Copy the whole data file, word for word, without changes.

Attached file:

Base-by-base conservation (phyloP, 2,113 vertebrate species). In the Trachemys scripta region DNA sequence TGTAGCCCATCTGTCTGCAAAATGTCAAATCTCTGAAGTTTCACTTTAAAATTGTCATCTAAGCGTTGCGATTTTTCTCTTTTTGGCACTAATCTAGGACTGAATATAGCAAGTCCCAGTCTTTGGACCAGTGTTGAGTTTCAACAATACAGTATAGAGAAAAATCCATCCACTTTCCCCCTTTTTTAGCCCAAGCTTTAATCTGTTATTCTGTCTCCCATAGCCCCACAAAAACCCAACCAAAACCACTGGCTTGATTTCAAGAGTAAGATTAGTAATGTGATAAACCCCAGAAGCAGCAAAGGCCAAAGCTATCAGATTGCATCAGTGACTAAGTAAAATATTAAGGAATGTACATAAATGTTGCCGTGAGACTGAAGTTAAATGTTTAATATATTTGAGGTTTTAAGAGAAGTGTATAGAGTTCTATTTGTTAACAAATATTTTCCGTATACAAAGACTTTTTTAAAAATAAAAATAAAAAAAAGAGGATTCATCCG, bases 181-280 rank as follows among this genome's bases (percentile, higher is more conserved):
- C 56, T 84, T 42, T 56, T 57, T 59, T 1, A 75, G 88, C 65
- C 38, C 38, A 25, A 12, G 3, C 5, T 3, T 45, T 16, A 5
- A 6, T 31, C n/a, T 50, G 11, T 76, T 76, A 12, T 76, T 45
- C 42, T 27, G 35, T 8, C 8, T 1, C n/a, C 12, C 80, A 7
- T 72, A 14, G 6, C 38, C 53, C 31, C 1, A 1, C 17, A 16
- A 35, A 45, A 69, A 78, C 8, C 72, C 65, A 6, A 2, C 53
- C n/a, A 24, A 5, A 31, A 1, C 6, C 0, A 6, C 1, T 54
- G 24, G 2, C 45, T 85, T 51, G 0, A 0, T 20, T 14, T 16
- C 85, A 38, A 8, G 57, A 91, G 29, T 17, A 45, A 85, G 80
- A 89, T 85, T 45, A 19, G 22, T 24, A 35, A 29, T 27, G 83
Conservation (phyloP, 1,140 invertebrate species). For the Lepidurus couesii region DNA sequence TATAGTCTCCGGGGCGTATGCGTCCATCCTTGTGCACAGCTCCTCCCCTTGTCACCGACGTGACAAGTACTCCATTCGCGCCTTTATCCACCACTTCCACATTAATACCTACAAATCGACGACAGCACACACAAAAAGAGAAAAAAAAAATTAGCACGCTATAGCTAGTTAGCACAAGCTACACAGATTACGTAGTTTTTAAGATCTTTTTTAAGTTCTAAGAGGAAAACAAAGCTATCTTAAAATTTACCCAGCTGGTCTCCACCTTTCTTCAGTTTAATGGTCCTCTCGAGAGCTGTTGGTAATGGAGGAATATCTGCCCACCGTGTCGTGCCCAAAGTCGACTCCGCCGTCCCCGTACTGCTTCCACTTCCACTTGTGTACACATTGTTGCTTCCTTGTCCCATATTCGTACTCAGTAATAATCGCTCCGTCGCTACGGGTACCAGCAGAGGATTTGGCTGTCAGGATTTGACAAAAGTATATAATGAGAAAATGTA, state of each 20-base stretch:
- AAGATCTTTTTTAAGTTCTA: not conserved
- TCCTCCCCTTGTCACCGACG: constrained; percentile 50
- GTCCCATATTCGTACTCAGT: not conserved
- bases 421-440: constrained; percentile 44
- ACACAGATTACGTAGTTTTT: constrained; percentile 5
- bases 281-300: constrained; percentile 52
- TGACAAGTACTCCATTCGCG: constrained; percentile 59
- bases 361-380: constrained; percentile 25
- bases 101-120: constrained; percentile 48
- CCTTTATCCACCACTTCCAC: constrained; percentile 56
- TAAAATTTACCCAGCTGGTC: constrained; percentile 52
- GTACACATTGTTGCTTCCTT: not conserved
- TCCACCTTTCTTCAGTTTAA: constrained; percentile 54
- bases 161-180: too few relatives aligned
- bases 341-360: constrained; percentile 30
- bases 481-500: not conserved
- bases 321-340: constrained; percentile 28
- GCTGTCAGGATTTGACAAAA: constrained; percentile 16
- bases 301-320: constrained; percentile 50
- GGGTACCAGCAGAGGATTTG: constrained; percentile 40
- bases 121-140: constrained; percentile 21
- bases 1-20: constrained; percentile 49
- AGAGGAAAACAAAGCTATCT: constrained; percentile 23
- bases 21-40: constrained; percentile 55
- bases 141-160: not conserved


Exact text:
Base-by-base conservation (phyloP, 2,113 vertebrate species). In the Trachemys scripta region DNA sequence TGTAGCCCATCTGTCTGCAAAATGTCAAATCTCTGAAGTTTCACTTTAAAATTGTCATCTAAGCGTTGCGATTTTTCTCTTTTTGGCACTAATCTAGGACTGAATATAGCAAGTCCCAGTCTTTGGACCAGTGTTGAGTTTCAACAATACAGTATAGAGAAAAATCCATCCACTTTCCCCCTTTTTTAGCCCAAGCTTTAATCTGTTATTCTGTCTCCCATAGCCCCACAAAAACCCAACCAAAACCACTGGCTTGATTTCAAGAGTAAGATTAGTAATGTGATAAACCCCAGAAGCAGCAAAGGCCAAAGCTATCAGATTGCATCAGTGACTAAGTAAAATATTAAGGAATGTACATAAATGTTGCCGTGAGACTGAAGTTAAATGTTTAATATATTTGAGGTTTTAAGAGAAGTGTATAGAGTTCTATTTGTTAACAAATATTTTCCGTATACAAAGACTTTTTTAAAAATAAAAATAAAAAAAAGAGGATTCATCCG, bases 181-280 rank as follows among this genome's bases (percentile, higher is more conserved):
- C 56, T 84, T 42, T 56, T 57, T 59, T 1, A 75, G 88, C 65
- C 38, C 38, A 25, A 12, G 3, C 5, T 3, T 45, T 16, A 5
- A 6, T 31, C n/a, T 50, G 11, T 76, T 76, A 12, T 76, T 45
- C 42, T 27, G 35, T 8, C 8, T 1, C n/a, C 12, C 80, A 7
- T 72, A 14, G 6, C 38, C 53, C 31, C 1, A 1, C 17, A 16
- A 35, A 45, A 69, A 78, C 8, C 72, C 65, A 6, A 2, C 53
- C n/a, A 24, A 5, A 31, A 1, C 6, C 0, A 6, C 1, T 54
- G 24, G 2, C 45, T 85, T 51, G 0, A 0, T 20, T 14, T 16
- C 85, A 38, A 8, G 57, A 91, G 29, T 17, A 45, A 85, G 80
- A 89, T 85, T 45, A 19, G 22, T 24, A 35, A 29, T 27, G 83
Conservation (phyloP, 1,140 invertebrate species). For the Lepidurus couesii region DNA sequence TATAGTCTCCGGGGCGTATGCGTCCATCCTTGTGCACAGCTCCTCCCCTTGTCACCGACGTGACAAGTACTCCATTCGCGCCTTTATCCACCACTTCCACATTAATACCTACAAATCGACGACAGCACACACAAAAAGAGAAAAAAAAAATTAGCACGCTATAGCTAGTTAGCACAAGCTACACAGATTACGTAGTTTTTAAGATCTTTTTTAAGTTCTAAGAGGAAAACAAAGCTATCTTAAAATTTACCCAGCTGGTCTCCACCTTTCTTCAGTTTAATGGTCCTCTCGAGAGCTGTTGGTAATGGAGGAATATCTGCCCACCGTGTCGTGCCCAAAGTCGACTCCGCCGTCCCCGTACTGCTTCCACTTCCACTTGTGTACACATTGTTGCTTCCTTGTCCCATATTCGTACTCAGTAATAATCGCTCCGTCGCTACGGGTACCAGCAGAGGATTTGGCTGTCAGGATTTGACAAAAGTATATAATGAGAAAATGTA, state of each 20-base stretch:
- AAGATCTTTTTTAAGTTCTA: not conserved
- TCCTCCCCTTGTCACCGACG: constrained; percentile 50
- GTCCCATATTCGTACTCAGT: not conserved
- bases 421-440: constrained; percentile 44
- ACACAGATTACGTAGTTTTT: constrained; percentile 5
- bases 281-300: constrained; percentile 52
- TGACAAGTACTCCATTCGCG: constrained; percentile 59
- bases 361-380: constrained; percentile 25
- bases 101-120: constrained; percentile 48
- CCTTTATCCACCACTTCCAC: constrained; percentile 56
- TAAAATTTACCCAGCTGGTC: constrained; percentile 52
- GTACACATTGTTGCTTCCTT: not conserved
- TCCACCTTTCTTCAGTTTAA: constrained; percentile 54
- bases 161-180: too few relatives aligned
- bases 341-360: constrained; percentile 30
- bases 481-500: not conserved
- bases 321-340: constrained; percentile 28
- GCTGTCAGGATTTGACAAAA: constrained; percentile 16
- bases 301-320: constrained; percentile 50
- GGGTACCAGCAGAGGATTTG: constrained; percentile 40
- bases 121-140: constrained; percentile 21
- bases 1-20: constrained; percentile 49
- AGAGGAAAACAAAGCTATCT: constrained; percentile 23
- bases 21-40: constrained; percentile 55
- bases 141-160: not conserved